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Ascent of Sap

The upward movement of water inside the plant is called ascent of sap.

Pathway: Xylem.

Prove that xylem is the pathway of ascent of sap.

1st experiment

A leafy twig of balsum plant………………………………………….

2nd experiment: Ringing experiment

A leafy twig from a tree is cut…………………………………….

Mechanism of ascent of sap

Australian Eucalyptus: About 450 ft.

Typical red wood tree:  About 350 ft.

Although a mechanism of ascent of sap is not well understood, a number of theories have been put forward to explain it.

1. Vital theories

Supporters of vital theories think that the ascent of sap is under the vital activities of the cells in the stem. Two such theories are common but they are not very convincing.

Supporter 1: Godlewski (1884)

Godlewski proposed that ascent of sap takes place due to the pumping activity of the cells of xylem parenchyma which are living.

The cells of the medullary rays………………………………………………

But, this theory was discarded by Strasburger (1891, 1893).

  • Poison was given and the living cells were killed. But the translocation of water continues.

Supporter 2: Bose (1923)

According to Bose, upward translocation of water takes place due to the pulsatory activity of living cells of innermost cortical layer just outside the endodermis.

But this theory was rejected because many workers could not repeat his experiment and many others found no correlation between pulsatory activity and the ascent of sap.

2. Root pressure theory

Although, root pressure which is developed in the xylem of the roots can raise water to a certain height but it does not seem to be an effective force in ascent of sap due to the following reasons:

  • Only applicable for small pressure.
  • Magnitude of root pressure is very low (about 2 atms).
  • Even in the absence of root pressure, ascent of sap continues. For example……………………………………
  • In gymnosperms root pressure has rarely been observed.

How much pressure is required to lift water???

…………………………..

3. Physical force theories

Various physical forces may be involved in the ascent of sap.

3.1. Atmospheric pressure theory

It claims that due to atmospheric pressure, water is translocated.

But,

  • Atmospheric pressure cannot act in water present in xylem of the roots.
  • In case it is working, then also it will not be able to raise water beyond 34 feet.

So, this theory was discarded.

3.2. Imbibitional theory

Sachs (1878) supported the view that ascent of sap could take place by imbiition through the walls of the xylem.

But,

  • It is now well known that imbibitional force is insignificant in the ascent of sap because it takes place through the lumen of the xylem elements and through the walls.

3.3. Capillary force theory

In plants the xylem vessels are placed one above the other forming a sort of continuous channel which can be compared with long capillary tubes and it was thought that like capillary tube, ascent of sap takes place in xylem.

But,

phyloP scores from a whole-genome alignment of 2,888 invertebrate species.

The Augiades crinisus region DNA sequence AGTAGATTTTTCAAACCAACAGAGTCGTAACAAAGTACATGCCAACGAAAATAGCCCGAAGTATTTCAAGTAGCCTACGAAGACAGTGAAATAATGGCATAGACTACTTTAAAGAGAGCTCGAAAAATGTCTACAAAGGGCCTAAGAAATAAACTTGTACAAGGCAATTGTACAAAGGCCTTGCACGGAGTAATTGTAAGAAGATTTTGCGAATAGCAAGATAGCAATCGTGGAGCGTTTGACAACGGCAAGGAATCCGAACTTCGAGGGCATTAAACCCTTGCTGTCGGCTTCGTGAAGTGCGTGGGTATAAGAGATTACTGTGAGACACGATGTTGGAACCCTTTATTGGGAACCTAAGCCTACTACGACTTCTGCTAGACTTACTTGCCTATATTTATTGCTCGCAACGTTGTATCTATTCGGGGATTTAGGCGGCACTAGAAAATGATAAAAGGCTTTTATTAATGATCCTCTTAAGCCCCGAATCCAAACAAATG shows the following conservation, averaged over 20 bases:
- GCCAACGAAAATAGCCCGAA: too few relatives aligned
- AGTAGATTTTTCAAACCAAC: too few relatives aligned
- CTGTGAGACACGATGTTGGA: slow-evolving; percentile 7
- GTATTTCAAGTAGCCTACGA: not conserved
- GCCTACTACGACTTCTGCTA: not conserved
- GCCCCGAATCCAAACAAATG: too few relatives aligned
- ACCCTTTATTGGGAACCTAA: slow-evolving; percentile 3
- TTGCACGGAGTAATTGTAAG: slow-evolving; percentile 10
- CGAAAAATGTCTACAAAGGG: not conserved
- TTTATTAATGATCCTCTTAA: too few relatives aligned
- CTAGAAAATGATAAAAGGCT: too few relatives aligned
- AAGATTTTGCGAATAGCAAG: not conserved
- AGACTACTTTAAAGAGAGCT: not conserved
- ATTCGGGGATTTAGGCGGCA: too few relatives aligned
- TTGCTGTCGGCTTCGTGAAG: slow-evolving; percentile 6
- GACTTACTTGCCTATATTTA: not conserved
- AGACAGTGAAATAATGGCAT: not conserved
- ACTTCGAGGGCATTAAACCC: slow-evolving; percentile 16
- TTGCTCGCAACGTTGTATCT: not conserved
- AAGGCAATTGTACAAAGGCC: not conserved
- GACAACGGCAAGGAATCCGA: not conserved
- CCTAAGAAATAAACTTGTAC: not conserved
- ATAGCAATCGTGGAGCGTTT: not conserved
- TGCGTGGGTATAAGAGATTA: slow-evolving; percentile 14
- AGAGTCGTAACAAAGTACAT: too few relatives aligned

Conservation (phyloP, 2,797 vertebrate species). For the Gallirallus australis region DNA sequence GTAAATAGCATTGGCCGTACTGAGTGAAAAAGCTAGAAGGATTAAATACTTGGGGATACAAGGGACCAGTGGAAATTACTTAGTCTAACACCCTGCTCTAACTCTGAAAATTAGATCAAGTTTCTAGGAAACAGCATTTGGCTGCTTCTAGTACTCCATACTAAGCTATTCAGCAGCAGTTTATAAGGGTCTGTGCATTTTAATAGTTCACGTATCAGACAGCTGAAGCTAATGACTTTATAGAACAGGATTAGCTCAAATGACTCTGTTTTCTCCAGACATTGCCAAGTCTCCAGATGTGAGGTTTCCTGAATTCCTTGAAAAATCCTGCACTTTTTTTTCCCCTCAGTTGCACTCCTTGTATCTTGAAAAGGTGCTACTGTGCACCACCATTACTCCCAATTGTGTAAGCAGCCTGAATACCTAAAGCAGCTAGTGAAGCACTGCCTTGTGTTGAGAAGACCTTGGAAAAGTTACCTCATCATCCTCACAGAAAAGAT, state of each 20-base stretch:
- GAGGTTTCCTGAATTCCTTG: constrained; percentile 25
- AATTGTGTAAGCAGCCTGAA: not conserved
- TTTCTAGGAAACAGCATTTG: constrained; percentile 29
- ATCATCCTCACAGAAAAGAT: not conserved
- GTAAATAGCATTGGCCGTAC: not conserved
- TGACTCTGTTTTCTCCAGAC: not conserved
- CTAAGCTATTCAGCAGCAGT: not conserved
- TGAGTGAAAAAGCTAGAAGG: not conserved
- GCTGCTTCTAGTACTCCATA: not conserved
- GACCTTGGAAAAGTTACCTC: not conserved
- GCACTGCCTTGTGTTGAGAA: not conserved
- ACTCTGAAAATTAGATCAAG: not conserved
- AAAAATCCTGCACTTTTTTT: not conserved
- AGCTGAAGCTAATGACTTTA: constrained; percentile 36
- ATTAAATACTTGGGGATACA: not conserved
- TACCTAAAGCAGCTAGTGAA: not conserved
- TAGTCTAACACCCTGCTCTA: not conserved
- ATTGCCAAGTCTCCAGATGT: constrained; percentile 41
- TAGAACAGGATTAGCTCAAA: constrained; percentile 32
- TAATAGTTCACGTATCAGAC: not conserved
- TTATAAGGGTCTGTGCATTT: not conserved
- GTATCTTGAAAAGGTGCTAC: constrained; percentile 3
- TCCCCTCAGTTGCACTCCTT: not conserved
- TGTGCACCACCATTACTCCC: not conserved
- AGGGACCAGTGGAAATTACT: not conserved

• For capillary, a free surface is required.
  • The magnitude of capillary force is low.
  • While in autumn, when water supply decreases, the wood consists of narrow elements.

In spring, when there is more requirement of water due to developments of new leaves, the wood consists of broader elements. This is against capillarity.

  • In gymnosperms, usually the vessels are absent. Other xylem elements do not form continuous channels.
  • Unlike liquid in capillary tube, meniscus doesn’t form in xylem.

Math………………………

4. Transpiration pull and cohesion of water theory

Proposed by: Dixon and Jolly (1894)

Greatly supported and elaborated by: Dixon (1914, 1924)

It is based on the following features:

  • Cohesive and adhesive properties of water molecules to form a continuous water column in the xylem. Adhesive further ensures the continuity of water.
  • Transpiration pull exerted on this water column.

Mechanism of cohesion and adhesion

Water molecules remained joined to each other due to the presence H-bonds between them. Although H bond is very weak (containing about 5Kcal energy) but when they are present in enormous numbers as in case of water, a very strong mutual force of attraction or cohesive force develops between water molecules and hence they remain in the form of a continuous water column in the xylem. The magnitude of this force is very high (sometimes upto 350 atms), therefore the continuous water column cannot be broken easily due to the force of gravity or other obstructions offered by the internal tissues in the upward movement of water.

The adhesive properties of water i.e. the attraction between the water molecules and the walls of xylem further ensures the continuity of water column in xylem.

Mechanism of transpiration pull

When transpiration takes ………………………………………………………….

Critics said: If somehow water bubbles enter into xylem vessels, water movement is hampered.

Answer: There is no chance of water bubbles to enter into the xylem. But, if somehow water enters, it won’t hamper the flow.

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About Abulais Shomrat

Abulais Shomrat
Currently in 4th year (Hons) in Department of Botany, University of Dhaka. Planning to have multiple careers one by one but promised to be with 'Plantlet' as long as it's primary stage remains unfinished.

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